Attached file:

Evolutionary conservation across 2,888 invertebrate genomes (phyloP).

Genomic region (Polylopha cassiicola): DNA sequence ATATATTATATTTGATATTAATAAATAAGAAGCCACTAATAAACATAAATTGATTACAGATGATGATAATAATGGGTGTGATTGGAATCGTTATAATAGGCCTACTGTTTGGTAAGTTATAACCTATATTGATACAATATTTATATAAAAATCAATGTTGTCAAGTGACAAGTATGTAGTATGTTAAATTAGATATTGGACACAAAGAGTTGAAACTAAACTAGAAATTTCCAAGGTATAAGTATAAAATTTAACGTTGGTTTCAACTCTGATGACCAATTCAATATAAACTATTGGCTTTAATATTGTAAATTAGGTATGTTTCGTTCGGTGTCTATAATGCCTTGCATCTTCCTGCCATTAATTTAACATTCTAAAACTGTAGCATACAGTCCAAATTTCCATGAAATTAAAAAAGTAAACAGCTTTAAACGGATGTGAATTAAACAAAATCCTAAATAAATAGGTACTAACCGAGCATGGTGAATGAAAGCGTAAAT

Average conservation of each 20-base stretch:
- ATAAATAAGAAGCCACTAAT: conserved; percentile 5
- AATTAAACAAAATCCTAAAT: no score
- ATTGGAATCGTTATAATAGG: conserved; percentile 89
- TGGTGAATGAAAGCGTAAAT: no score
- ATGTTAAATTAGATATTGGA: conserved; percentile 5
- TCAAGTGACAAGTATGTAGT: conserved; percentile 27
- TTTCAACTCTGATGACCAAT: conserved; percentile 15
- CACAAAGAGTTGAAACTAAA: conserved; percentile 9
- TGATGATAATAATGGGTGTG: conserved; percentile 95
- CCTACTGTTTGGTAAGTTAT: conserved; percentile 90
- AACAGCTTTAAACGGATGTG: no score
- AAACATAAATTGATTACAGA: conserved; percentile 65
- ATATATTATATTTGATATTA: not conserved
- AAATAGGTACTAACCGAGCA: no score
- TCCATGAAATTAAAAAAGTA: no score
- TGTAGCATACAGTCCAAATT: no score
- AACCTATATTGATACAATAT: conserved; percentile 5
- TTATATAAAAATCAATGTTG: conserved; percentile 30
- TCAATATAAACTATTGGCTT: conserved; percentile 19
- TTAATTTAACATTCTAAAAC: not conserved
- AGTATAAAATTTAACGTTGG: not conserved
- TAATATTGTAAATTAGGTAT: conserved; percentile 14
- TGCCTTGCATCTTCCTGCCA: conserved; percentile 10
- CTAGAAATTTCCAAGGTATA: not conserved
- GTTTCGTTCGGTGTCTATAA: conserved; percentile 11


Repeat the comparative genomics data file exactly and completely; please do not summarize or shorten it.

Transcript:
Evolutionary conservation across 2,888 invertebrate genomes (phyloP).

Genomic region (Polylopha cassiicola): DNA sequence ATATATTATATTTGATATTAATAAATAAGAAGCCACTAATAAACATAAATTGATTACAGATGATGATAATAATGGGTGTGATTGGAATCGTTATAATAGGCCTACTGTTTGGTAAGTTATAACCTATATTGATACAATATTTATATAAAAATCAATGTTGTCAAGTGACAAGTATGTAGTATGTTAAATTAGATATTGGACACAAAGAGTTGAAACTAAACTAGAAATTTCCAAGGTATAAGTATAAAATTTAACGTTGGTTTCAACTCTGATGACCAATTCAATATAAACTATTGGCTTTAATATTGTAAATTAGGTATGTTTCGTTCGGTGTCTATAATGCCTTGCATCTTCCTGCCATTAATTTAACATTCTAAAACTGTAGCATACAGTCCAAATTTCCATGAAATTAAAAAAGTAAACAGCTTTAAACGGATGTGAATTAAACAAAATCCTAAATAAATAGGTACTAACCGAGCATGGTGAATGAAAGCGTAAAT

Average conservation of each 20-base stretch:
- ATAAATAAGAAGCCACTAAT: conserved; percentile 5
- AATTAAACAAAATCCTAAAT: no score
- ATTGGAATCGTTATAATAGG: conserved; percentile 89
- TGGTGAATGAAAGCGTAAAT: no score
- ATGTTAAATTAGATATTGGA: conserved; percentile 5
- TCAAGTGACAAGTATGTAGT: conserved; percentile 27
- TTTCAACTCTGATGACCAAT: conserved; percentile 15
- CACAAAGAGTTGAAACTAAA: conserved; percentile 9
- TGATGATAATAATGGGTGTG: conserved; percentile 95
- CCTACTGTTTGGTAAGTTAT: conserved; percentile 90
- AACAGCTTTAAACGGATGTG: no score
- AAACATAAATTGATTACAGA: conserved; percentile 65
- ATATATTATATTTGATATTA: not conserved
- AAATAGGTACTAACCGAGCA: no score
- TCCATGAAATTAAAAAAGTA: no score
- TGTAGCATACAGTCCAAATT: no score
- AACCTATATTGATACAATAT: conserved; percentile 5
- TTATATAAAAATCAATGTTG: conserved; percentile 30
- TCAATATAAACTATTGGCTT: conserved; percentile 19
- TTAATTTAACATTCTAAAAC: not conserved
- AGTATAAAATTTAACGTTGG: not conserved
- TAATATTGTAAATTAGGTAT: conserved; percentile 14
- TGCCTTGCATCTTCCTGCCA: conserved; percentile 10
- CTAGAAATTTCCAAGGTATA: not conserved
- GTTTCGTTCGGTGTCTATAA: conserved; percentile 11